Bexley News

Bexley City Council

Formation of CIC would assist development

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Legislation is under consideration by Bexley City Council to form a Community Improvement Corporation.

The ordinance was introduced during council's Oct. 9 meeting.

"The Community Improvement Corporation resolution establishes the organizing articles for Bexley's CIC," Mayor Ben Kessler said.

Kessler said the idea originated with the Bexley Land Use Strategy Commission.

"One of the recommendations of the Bexley Land Use Strategy was to form a CIC to serve as an economic development agent of the city," Kessler said. "A CIC is an entity that can proactively assist in the development of the city, including by purchasing and selling real estate in a much more flexible manner than the city can on its own."

A 15-member board would oversee the CIC.

"Control of the CIC is vested in a mixture of publicly elected officials and appointed members, providing an opportunity for qualified and interested residents to help facilitate the city's development initiatives," he said. "The structure of the Bexley CIC, as proposed, would involve a 15-member board."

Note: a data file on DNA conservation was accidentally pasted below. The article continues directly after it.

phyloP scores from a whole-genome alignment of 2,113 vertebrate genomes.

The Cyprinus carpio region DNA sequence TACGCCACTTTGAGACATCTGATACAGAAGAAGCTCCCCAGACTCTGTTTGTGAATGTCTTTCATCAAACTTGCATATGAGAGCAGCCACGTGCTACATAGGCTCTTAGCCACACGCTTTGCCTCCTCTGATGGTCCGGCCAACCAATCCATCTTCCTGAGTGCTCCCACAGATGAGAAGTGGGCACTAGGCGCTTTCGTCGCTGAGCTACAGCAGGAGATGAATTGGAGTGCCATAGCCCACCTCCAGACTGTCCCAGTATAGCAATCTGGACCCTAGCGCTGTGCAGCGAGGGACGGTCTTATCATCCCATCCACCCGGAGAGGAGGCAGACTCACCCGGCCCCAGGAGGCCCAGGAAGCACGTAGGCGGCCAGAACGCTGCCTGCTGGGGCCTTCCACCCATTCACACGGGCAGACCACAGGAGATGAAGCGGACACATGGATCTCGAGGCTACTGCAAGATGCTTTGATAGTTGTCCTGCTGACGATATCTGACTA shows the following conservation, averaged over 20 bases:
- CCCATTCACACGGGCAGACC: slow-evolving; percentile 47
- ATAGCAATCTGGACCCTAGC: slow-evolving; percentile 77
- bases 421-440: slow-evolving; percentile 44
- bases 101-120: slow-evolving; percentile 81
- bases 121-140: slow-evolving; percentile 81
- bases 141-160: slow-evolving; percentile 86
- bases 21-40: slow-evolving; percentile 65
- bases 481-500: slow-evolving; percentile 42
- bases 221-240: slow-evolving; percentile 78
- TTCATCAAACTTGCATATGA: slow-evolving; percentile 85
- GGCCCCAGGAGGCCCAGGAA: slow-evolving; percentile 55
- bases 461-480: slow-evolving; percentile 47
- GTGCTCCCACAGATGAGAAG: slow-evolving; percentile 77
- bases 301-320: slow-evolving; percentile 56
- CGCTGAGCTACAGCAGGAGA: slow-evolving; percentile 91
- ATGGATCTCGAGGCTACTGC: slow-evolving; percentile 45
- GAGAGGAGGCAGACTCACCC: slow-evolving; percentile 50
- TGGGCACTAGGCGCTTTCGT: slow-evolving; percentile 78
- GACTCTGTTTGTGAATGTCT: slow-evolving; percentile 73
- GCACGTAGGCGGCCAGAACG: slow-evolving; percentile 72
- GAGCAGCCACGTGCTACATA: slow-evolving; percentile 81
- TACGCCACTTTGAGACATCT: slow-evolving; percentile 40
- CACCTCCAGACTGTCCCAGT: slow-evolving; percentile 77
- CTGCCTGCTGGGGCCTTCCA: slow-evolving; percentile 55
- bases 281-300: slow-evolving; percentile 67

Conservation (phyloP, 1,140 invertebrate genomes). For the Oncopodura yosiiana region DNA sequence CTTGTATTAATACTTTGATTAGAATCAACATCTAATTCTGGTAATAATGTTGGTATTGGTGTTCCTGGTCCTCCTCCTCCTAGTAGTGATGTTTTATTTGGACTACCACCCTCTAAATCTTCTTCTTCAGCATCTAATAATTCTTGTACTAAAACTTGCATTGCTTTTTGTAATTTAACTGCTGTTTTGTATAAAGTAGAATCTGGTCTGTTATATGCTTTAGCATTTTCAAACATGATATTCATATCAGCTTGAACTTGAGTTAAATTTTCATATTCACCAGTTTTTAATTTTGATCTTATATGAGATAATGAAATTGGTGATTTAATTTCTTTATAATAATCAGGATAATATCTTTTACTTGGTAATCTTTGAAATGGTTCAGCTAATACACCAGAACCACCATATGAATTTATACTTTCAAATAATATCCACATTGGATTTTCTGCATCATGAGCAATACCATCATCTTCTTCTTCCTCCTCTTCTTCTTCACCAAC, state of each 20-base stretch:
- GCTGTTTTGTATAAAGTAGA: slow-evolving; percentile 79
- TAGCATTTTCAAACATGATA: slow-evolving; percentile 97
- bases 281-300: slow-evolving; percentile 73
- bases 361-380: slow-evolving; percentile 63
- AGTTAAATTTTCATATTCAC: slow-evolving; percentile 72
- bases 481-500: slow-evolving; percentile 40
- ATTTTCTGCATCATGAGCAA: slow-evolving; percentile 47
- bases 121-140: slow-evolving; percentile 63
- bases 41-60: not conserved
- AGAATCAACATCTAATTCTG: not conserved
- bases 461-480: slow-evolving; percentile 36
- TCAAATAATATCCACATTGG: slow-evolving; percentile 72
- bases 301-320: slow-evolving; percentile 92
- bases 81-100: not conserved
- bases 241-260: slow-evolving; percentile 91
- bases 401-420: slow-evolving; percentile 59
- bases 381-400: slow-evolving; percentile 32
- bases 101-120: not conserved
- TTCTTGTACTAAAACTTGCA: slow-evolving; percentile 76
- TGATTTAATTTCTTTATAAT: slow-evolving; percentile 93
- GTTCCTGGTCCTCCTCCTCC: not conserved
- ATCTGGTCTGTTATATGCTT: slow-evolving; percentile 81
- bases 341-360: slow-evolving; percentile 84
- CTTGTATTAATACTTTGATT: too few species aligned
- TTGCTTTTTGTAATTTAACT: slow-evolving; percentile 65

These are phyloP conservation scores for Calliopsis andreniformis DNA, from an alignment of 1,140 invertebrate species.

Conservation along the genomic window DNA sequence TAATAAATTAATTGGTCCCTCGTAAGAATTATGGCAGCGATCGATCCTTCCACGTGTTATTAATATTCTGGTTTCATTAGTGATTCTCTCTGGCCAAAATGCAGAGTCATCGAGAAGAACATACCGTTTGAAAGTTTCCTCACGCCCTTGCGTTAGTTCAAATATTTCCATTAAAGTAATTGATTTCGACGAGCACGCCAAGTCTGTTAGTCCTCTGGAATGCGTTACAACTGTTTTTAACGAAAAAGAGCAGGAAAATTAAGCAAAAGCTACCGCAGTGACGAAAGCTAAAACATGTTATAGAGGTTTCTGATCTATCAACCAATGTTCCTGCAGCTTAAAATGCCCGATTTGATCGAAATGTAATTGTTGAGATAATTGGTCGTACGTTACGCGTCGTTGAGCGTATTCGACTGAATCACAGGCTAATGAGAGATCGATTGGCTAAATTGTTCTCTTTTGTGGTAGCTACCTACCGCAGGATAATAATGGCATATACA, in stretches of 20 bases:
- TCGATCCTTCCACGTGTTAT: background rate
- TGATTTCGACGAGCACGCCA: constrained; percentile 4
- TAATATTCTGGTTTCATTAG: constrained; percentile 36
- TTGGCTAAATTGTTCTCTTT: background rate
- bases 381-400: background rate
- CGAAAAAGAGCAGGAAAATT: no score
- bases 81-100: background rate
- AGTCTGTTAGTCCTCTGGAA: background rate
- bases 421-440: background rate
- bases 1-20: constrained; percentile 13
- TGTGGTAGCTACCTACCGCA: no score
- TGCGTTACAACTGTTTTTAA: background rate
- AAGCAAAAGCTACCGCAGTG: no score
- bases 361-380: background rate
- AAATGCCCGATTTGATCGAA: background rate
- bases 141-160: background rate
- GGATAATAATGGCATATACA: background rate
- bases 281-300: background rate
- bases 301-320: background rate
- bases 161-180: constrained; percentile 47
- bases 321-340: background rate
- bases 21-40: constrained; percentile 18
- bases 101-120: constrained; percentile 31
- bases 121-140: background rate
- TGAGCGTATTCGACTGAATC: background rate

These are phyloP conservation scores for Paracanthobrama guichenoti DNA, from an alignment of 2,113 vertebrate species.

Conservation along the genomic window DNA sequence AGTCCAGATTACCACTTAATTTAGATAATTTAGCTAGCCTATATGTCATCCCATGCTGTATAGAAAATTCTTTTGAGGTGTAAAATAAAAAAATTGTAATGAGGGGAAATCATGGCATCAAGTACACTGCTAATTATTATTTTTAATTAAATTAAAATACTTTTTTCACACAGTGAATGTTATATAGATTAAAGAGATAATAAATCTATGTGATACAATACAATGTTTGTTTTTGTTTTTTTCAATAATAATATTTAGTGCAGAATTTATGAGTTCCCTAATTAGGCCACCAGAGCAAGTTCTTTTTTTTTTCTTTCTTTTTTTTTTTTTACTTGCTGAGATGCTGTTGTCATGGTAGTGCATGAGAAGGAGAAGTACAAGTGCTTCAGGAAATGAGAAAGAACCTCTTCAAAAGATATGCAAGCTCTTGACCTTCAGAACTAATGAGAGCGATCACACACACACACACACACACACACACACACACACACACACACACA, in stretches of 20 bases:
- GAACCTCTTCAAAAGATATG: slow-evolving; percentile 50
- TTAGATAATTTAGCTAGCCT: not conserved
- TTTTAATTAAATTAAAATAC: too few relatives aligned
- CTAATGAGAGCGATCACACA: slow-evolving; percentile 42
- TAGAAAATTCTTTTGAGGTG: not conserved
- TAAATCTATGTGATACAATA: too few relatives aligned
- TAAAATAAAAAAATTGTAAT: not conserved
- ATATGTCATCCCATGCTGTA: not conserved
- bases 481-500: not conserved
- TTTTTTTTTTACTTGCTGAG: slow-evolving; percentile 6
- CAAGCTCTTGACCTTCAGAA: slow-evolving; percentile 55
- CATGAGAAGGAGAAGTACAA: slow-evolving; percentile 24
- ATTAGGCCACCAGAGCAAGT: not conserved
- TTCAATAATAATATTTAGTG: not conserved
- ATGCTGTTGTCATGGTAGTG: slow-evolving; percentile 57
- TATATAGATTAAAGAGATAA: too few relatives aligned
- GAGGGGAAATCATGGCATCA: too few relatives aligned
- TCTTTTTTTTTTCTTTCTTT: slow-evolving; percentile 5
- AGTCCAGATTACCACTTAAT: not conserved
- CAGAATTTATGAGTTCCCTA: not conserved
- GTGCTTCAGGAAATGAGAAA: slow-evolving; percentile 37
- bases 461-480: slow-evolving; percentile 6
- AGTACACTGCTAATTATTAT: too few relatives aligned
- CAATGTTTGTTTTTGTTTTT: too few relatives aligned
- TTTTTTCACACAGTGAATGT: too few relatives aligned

Six of the 15 members would be elected officials and a director of the city. This would satisfy the Ohio statutory requirement of at least 40 percent of the CIC being composed of elected officials and officers of the city. The CIC resolution specifies the six elected officials to be: the mayor; the auditor; the City Council chair of finance, chair of zoning and development, and strategic chair; and a city director appointed by the mayor to the CIC.

The remaining nine members of the CIC would be appointed by the mayor and confirmed by City Council, in much the same way as commission members of the city are appointed and confirmed.

"These members would be Bexley residents with a background in development, real estate, marketing, or other pertinent fields," Kessler said. "Bexley has many residents with outstanding development and real estate talent. A CIC will be a great way to connect this talent with a means to help coordinate the city's redevelopment efforts."

Kessler said the group's initial focus will be on redevelopment.

"Right off the bat, I envision this group tackling the redevelopment of the City Hall site, and facilitating redevelopment opportunities at Main Street, Livingston, and North Cassady," Kessler said.

"Many surrounding communities have used CICs when confronted with more complicated or challenging development situations," Kessler said. "Local communities which have CICs include, among others, Upper Arlington, Dublin, Gahanna, New Albany, and Grove City."

 

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